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We construct a theory of charge transport by the surface states of topological insulators in three dimensions. The focus is on the experimentally relevant case when the electron doping is such that the Fermi energy $\varepsilon_F$ and transport scattering time $\tau$ satisfy $\varepsilon_F \tau/\hbar \gg 1$, but sufficiently low that $\varepsilon_F$ lies below the bottom of the conduction band. Our theory is based on the spin density matrix and takes the quantum Liouville equation as its starting point. The scattering term is determined accurately to linear order in the impurity density. We consider scattering by charged impurities and short-range scatterers such as surface roughness. We calculate also the polarization function in topological insulators, emphasizing the differences from graphene. We find that the main contribution to the conductivity is $\propto n_i^{-1}$, where $n_i$ is the impurity density, and will have different carrier density dependencies for different forms of scattering. Two different contributions to this conductivity are traced to the scalar and spin-dependent terms in the Hamiltonian and their relative weight depends on the doping density. Our results contain all contributions to the conductivity to orders zero and one in the impurity density. We discuss also a way to determine the dominant scattering angles by studying the ratio of the transport relaxation time to the Bloch lifetime as a function of the Wigner-Seitz radius $r_s$. We also discuss the effect on the surface states of adding metallic contacts. Comment: 16 pages, 3 figures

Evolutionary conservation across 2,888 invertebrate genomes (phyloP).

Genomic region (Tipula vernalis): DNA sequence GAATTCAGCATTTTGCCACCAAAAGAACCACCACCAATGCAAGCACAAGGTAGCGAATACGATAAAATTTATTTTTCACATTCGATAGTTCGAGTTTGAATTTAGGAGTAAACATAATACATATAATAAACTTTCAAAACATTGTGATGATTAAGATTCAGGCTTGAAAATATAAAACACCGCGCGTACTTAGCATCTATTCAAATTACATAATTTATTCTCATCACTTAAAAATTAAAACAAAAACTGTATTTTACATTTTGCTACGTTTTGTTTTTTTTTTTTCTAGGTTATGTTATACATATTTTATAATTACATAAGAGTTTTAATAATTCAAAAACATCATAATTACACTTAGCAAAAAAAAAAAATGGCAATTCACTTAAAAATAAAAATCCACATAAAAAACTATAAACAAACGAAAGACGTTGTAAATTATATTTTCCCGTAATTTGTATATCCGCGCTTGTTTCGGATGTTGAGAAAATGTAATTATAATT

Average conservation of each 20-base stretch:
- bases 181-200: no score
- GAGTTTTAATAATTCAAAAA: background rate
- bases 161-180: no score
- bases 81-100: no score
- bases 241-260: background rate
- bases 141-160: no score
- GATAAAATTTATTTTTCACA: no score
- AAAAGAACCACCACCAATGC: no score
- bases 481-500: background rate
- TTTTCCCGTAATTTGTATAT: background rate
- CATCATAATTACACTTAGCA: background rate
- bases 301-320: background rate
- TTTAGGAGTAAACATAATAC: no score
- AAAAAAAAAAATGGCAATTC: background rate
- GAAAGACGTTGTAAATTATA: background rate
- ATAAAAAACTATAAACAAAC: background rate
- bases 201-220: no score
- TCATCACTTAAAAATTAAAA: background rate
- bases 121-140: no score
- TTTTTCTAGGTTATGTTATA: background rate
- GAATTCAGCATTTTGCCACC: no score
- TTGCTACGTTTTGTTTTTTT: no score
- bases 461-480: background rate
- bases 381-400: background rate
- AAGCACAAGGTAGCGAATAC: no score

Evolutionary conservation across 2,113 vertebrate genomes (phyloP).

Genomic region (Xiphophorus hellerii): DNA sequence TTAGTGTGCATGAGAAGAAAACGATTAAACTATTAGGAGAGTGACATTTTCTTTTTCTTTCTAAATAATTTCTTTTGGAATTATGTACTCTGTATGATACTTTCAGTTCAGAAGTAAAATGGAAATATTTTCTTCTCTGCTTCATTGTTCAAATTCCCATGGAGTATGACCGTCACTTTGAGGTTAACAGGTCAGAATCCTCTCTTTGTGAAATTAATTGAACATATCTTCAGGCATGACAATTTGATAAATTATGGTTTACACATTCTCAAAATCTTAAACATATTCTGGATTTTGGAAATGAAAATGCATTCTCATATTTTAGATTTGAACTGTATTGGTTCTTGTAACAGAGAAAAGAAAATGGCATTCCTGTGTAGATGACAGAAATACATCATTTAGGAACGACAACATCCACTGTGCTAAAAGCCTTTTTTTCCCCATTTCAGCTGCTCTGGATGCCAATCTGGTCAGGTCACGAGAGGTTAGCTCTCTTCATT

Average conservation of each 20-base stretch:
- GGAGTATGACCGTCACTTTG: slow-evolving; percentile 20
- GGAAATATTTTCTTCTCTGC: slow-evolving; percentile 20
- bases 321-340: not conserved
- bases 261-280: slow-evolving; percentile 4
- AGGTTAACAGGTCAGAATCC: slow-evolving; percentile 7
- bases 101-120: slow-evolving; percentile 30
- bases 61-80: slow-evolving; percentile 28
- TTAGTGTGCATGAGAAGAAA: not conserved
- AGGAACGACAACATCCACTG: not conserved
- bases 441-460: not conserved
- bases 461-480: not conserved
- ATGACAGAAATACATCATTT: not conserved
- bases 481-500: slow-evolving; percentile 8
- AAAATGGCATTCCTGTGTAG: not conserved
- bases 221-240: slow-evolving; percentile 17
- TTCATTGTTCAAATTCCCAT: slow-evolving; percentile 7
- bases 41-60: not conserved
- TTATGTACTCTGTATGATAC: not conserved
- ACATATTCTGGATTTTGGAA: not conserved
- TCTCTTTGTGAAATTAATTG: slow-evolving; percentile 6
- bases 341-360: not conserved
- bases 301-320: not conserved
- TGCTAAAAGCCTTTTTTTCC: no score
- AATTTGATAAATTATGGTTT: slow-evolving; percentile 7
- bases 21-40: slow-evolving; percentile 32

Source Citation

Culcer, Dimitrie., Hwang, E. H., Stanescu, Tudor D., & Das Sarma, S. (2010). Two-Dimensional Surface Charge Transport In Topological Insulators. Physical Review B - Condensed Matter and Materials Physics, 82(15).



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